search listings. Unlike AdWords though, the featured listings are bought on a monthly
basis (rather than a per click basis) and only cover up to 200 clicks per month.

The program allows web site owners to choose up to 10 keywords they would like their
site to appear on and these can be updated at any time via an account interface.
Looksmart staff determine the relevancy of listings and have ultimate editorial control
over which listings appear for which searches.
LookSmart also makes no guarantees
regarding how frequently your site will appear.



Excite – Wanted Dead or Alive?

Recently, gossip was circulating that search portal was about to be shut down,
following the collapse of former owners @Home and the general loss of eyeballs over
the past 12 months. Certainly, many of the search engine newsletters (including this one!)
were reporting Excite’s imminent demise, particularly after it was recently revealed that
the Excite search database was to be phased out in favour of Overture search listings,
backed up by an Inktomi feed.

However, a visit to the portal today reveals that these reports may have been premature.
Many of Excite’s recently canned features are back and there is a large banner on the
site claiming “A New Beginning”, with a welcome message from “the new Excite team”.

While there are no clues on the site as to the identity of this new team, (we hear through
the grapevine that it was bought by search company InfoSpace), it does say they were
able to purchase Excite because they received backing from two of the country's largest
investment firms. They also reveal they had to manually rebuild the site from the ground
up, because they were not given access to the code that ran the former site.

The team’s self-proclaimed mission is “To restore Excite to its former glory”. While their
dedication is admirable, it may just prove to be a mission impossible.  

More :


AltaVista To Refresh Country Indices

AltaVista has rolled out their Express Inclusion service to each of their indexes worldwide.
AltaVista operates more then 20 country sites, each of which has its own index. Site owners
can now add their URLs to any of these country indices, as long as the URLs are relevant to
the countries selected. This move indicates that AltaVista will finally be updating their various
country indexes for the first time in many, many months.

 What isn’t clear is whether other country domains already submitted to the main AltaVista
index via Express Inclusion will remain in that index. Or whether existing listings in country
indexes will disappear in favour of those who now pay to be indexed. It’s also not clear
whether your country domain submissions end up in the main AV index. If they did and if
AltaVista keeps their indexes fresh, it would be a real bargain.

 Pricing for a 6 Month Subscription is as follows:                        

                                    First Country Index         Each Additional Country Index

URL 1                           USD 20                         USD 15
URL’s 2-10                    USD 15                         USD 10
URL’s 11-500                 USD 10                         USD 5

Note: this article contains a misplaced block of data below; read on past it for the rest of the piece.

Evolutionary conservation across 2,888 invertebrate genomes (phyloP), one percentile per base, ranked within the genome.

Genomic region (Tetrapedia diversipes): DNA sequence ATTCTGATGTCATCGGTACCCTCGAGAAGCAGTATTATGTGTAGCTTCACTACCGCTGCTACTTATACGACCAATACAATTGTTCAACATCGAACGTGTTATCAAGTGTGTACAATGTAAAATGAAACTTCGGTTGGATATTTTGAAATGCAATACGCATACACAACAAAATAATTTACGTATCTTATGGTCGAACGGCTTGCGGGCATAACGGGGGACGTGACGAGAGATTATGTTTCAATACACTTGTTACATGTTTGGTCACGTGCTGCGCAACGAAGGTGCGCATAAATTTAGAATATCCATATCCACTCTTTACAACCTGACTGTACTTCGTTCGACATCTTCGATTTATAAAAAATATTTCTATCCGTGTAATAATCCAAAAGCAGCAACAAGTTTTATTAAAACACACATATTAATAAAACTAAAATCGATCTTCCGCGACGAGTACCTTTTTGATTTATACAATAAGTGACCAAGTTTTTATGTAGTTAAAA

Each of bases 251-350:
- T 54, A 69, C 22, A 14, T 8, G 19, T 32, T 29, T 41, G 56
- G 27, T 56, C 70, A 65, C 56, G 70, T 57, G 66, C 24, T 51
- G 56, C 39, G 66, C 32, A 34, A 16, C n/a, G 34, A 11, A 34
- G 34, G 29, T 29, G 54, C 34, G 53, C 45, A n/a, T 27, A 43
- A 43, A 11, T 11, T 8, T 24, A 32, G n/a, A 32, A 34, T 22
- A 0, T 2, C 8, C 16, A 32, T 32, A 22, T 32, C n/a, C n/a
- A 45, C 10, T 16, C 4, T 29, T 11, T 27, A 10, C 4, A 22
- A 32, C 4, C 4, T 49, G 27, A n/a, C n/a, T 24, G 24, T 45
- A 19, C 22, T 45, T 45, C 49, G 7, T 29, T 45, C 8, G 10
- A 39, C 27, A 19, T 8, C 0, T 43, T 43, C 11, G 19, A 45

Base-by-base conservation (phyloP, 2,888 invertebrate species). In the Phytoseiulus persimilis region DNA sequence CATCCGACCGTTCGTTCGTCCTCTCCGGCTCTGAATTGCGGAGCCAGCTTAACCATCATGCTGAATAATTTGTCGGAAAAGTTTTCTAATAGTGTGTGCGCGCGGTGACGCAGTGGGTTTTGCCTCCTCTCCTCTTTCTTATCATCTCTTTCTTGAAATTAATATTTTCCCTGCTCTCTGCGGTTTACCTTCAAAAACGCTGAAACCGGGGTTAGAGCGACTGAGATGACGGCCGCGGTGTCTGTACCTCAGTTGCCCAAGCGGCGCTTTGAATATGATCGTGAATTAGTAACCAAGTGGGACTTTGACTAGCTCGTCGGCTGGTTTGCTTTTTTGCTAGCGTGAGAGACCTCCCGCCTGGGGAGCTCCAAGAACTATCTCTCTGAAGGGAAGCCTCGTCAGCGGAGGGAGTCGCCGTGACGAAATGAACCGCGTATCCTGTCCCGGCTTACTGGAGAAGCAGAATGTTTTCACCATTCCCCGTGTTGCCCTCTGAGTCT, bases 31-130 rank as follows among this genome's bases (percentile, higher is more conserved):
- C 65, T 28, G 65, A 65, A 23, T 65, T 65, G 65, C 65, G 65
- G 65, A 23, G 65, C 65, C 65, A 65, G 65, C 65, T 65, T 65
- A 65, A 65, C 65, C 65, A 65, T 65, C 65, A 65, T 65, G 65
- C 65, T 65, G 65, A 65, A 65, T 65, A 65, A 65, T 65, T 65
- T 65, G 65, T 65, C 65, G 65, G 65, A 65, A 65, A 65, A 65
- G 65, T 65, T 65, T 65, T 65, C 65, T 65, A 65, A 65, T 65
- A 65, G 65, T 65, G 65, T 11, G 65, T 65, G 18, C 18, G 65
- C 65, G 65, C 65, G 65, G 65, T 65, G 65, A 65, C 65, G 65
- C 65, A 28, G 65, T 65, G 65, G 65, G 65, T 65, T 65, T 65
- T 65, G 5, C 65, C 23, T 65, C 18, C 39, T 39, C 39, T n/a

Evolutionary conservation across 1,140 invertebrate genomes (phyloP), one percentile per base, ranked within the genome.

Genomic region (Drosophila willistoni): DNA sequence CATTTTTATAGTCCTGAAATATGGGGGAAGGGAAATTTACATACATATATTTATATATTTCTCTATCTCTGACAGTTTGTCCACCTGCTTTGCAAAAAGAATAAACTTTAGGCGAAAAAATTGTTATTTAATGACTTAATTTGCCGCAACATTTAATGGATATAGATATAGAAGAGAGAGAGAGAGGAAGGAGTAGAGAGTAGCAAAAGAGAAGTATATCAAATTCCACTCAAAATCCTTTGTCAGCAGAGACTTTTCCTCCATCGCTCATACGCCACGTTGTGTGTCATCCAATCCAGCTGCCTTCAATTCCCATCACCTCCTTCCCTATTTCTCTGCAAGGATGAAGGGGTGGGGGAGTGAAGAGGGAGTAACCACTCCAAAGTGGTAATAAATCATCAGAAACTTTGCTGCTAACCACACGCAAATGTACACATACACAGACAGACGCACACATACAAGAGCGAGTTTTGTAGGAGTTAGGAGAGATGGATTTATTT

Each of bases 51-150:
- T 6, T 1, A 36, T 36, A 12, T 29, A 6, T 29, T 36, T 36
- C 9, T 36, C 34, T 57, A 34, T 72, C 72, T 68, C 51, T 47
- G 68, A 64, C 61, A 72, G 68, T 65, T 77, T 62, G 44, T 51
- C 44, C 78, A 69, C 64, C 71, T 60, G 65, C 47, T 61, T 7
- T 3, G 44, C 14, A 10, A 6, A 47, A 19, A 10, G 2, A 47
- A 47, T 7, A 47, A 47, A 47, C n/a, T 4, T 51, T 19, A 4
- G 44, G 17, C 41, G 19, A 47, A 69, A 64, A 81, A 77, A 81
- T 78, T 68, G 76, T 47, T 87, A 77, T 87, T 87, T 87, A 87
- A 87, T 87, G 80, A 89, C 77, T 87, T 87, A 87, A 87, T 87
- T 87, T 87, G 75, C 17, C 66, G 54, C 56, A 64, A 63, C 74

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            Concerned about link popularity?
            Find out how many other sites
            link to yours from MSN, AltaVista,
            Lycos and HotBot using this free
            link popularity checker:


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 SEARCH ENGINE FAQ'S : How Often to Resubmit?

Web Rank answers your search engine questions.
Please submit your FAQ's

From: Sarah Brennan

I’m the Webmistress for my company and I’m slowly
learning about how to optimize our web site. But I’m
confused about how often to resubmit our URL to the
search engines. Is monthly enough, or do I need to
submit weekly to the more important ones?


~~~~~~~~~~ Kalena's Response ~~~~~~~~~~

Hi Sarah

Many webmasters make the mistake of over submitting
their site to search engines. Truth is, most crawler-based
engines will find your site on their own by crawling other
web sites that link to yours.

When you first launch your site you should invest some
time into carefully submitting to the Paid Directories such
as Yahoo and Looksmart, as well as the all-important
Open Directory Project. Your listing in these directories
will automatically boost your link popularity on other engines.

Most crawler-based engines will eventually find your site
after this, but if you want to speed things up, you can submit
your main URL (not all your pages) to the major engines:  

There is usually no need to submit more than once,
because most search engines will automatically re-index
your site when they refresh their own indexes. If you find
your site is still not listed after the usual indexing times:
you can try resubmitting your URL again.



Please submit your FAQ


SITE SPOTLIGHT: Australian & NZ Search Engines

Ever wanted to know the most popular Australian
and New Zealand search engines and directories?

We’ve put together a comprehensive list for you
on our web site. Click here for details:  


Last month we discussed several important topics including:

- How to Target Your Niche Markets
Lycos Re-Launch Reverses Damage
- Hasta La AltaVista, Baby!
- Yahoo! Bows To PPC Pressure
- Fast: The Next Google?                                

If you missed these or other key topics, you can find back
issues of The Search Light at:  


The information presented in The Search Light has been compiled from
various sources for the benefit of our clients. You should not rely on
the information contained within this newsletter as detailed advice.
No part of this newsletter may be copied without permission from
Web Rank Ltd, the copyright owners 2001.  You may forward this
newsletter, as long as it's kept in its entirety.